A: The injection contains ergometrine, which gives the womb a squeeze to separate the placenta from its bed, and oxytocin (also known as Syntocinon) to keep the womb contracted and reduce bleeding from where the placenta has been attached. The use of this injection, known as Syntometrine, has greatly reduced the number of women who bleed heavily, even fatally after the birth.
For women with high blood pressure, ergometrine may briefly cause BP to go up more, and so usually just oxytocin is given. Ergometrine has also been blamed for a slight increase in that least romantic aspect of childbirth – vomiting afterwards. Unfortunately, however, this is quite common anyway.
If Syntometrine is unacceptable or unavailable, putting the baby to the breast or just rubbing the nipples will cause the pituitary gland to release oxytocin, but this takes longer to work and, in the vast majority of cases, Syntometrine is by far the best bet.
A: Second babies are often – but not always – larger than the first and nothing can or should be done to restrict foetal growth, such as diet (or gin!). It would be worth checking you don’t have a tendency to diabetes. If you do, the management of this condition would be very important and reduce the odds of another whopper.
Early induction a few days before term in the hopes of a smaller baby should only be considered if the cervix is really ripe – you don’t want to risk a long labour or even not going into labour at all.
Unless your first delivery was really traumatic – for instance with bowel or bladder damage – very few obstetricians would recommend a caesarean, which is not the easy option it is often thought to be.
Your worries are shared by many women who have had a large baby. My experience is that most of these worries turn out to have no foundation. Some more good news is that second deliveries do tend to be more straightforward.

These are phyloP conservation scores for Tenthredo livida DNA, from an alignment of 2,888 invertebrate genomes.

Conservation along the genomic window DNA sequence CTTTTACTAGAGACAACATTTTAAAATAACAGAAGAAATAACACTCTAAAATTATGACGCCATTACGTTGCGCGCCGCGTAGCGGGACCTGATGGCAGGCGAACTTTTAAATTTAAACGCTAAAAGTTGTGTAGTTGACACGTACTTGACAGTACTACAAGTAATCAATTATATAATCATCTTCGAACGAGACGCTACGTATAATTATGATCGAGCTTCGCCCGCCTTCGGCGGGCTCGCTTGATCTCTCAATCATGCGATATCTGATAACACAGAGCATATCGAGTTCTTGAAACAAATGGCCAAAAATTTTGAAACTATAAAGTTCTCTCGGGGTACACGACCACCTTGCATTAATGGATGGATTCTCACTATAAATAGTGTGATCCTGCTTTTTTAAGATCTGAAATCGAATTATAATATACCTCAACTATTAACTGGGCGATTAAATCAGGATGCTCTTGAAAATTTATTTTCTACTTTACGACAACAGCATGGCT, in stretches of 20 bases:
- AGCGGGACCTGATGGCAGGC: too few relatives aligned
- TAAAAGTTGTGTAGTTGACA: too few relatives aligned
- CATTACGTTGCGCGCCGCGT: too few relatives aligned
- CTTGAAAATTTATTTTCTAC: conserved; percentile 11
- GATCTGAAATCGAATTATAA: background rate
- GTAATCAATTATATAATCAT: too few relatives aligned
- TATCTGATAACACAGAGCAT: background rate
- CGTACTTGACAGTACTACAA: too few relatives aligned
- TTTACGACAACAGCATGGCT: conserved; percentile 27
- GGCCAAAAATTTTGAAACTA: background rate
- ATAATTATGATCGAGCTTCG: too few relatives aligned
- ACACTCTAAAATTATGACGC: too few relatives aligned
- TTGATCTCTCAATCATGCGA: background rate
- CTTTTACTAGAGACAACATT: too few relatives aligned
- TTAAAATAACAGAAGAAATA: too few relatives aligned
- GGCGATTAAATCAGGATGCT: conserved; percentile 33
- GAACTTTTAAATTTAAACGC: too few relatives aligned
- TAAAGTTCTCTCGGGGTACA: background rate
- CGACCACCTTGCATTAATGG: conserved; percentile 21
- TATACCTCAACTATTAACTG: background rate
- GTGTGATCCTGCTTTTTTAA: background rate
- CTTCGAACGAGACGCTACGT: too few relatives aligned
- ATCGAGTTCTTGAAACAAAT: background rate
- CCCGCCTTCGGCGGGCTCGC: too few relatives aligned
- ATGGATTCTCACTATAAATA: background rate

A: Group B Streptococcus (GBS) is the most frequent cause of severe infection in newborn babies and is usually caught by passing through an infected vagina. 25% of women carry GBS vaginally and most have no symptoms. As most babies exposed to GBS suffer no harm, there’s no routine screening and antenatal treatment of carriers is not helpful. Babies born by caesarean can still acquire GBS infections.
Women especially at risk are those who labour before 37 weeks, where the waters break 18 – 24 hours before delivery, where for whatever reason GBS has been found in the vagina or urine during the present pregnancy, or when a previous baby developed this infection. The treatment for women at risk of transmitting the infection is intravenous penicillin (or clindamycin) while they are in labour.
The question of routine screening is shortly to be reviewed, and test sites may start offering vaginal and rectal swabbing for all pregnant women at about 37 weeks. If you request a screening, many hospitals would agree on an individual basis, but the fact that your mother had a GBS infection does not increase your risk.
A: Strenuous exercise during labour is out of the question but walking, taking frequent pauses to lean on something, is helpful. The weightlessness of a deep bath meanwhile is not only comforting but also allows easy movement from one position to another so that limbs can be flexed without difficulty. Keep your birth plan simple. Remember that labour can be unpredictable – so try and go with the flow.